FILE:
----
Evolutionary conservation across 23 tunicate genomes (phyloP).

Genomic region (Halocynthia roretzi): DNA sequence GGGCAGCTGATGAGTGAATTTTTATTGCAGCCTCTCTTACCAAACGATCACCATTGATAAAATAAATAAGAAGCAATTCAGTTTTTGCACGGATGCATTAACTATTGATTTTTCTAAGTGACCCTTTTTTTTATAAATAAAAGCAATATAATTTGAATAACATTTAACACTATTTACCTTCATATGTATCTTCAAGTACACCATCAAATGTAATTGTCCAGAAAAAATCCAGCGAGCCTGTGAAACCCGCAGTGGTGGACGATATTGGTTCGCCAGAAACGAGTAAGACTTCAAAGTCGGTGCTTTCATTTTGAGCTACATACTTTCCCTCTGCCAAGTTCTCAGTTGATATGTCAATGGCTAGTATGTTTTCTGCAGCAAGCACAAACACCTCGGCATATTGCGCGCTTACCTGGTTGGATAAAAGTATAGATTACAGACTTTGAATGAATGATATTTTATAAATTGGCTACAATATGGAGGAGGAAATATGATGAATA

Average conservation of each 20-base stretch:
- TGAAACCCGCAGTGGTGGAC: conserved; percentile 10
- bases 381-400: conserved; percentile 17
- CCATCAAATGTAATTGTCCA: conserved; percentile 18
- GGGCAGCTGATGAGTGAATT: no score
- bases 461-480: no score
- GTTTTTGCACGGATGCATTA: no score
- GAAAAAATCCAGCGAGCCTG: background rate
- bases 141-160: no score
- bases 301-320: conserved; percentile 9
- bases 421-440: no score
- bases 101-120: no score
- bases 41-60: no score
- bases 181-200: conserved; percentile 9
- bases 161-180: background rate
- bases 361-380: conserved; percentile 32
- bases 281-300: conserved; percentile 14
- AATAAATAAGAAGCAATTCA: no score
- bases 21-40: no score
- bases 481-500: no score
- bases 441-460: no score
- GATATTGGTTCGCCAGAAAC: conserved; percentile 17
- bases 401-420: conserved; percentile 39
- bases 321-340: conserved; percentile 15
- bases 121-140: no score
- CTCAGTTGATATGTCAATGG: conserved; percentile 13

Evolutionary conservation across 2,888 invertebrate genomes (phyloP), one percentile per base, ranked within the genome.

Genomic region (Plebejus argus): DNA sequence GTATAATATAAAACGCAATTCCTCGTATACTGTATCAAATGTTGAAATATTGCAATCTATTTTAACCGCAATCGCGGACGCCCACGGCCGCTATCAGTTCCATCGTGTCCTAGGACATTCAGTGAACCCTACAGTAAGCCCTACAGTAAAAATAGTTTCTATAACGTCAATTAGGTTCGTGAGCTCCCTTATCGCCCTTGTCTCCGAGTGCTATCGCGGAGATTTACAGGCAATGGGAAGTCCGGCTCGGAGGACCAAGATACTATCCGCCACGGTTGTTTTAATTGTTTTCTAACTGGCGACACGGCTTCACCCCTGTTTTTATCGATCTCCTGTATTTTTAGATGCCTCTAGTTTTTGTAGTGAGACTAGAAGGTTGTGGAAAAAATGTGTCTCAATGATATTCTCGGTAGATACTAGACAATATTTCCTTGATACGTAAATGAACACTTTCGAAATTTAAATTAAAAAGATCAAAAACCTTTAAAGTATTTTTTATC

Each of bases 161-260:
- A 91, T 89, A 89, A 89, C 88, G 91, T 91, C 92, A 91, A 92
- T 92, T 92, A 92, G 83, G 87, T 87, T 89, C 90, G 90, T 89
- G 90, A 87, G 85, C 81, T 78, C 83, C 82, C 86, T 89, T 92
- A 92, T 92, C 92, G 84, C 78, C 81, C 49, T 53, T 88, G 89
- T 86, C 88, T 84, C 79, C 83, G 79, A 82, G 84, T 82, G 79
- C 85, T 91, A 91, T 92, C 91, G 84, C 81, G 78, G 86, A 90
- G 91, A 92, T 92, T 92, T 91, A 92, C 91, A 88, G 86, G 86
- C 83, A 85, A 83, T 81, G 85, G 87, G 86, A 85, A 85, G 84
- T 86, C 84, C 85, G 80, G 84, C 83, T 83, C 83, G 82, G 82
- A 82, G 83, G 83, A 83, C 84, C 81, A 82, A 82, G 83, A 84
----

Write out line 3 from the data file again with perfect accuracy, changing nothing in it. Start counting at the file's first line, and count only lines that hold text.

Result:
Average conservation of each 20-base stretch: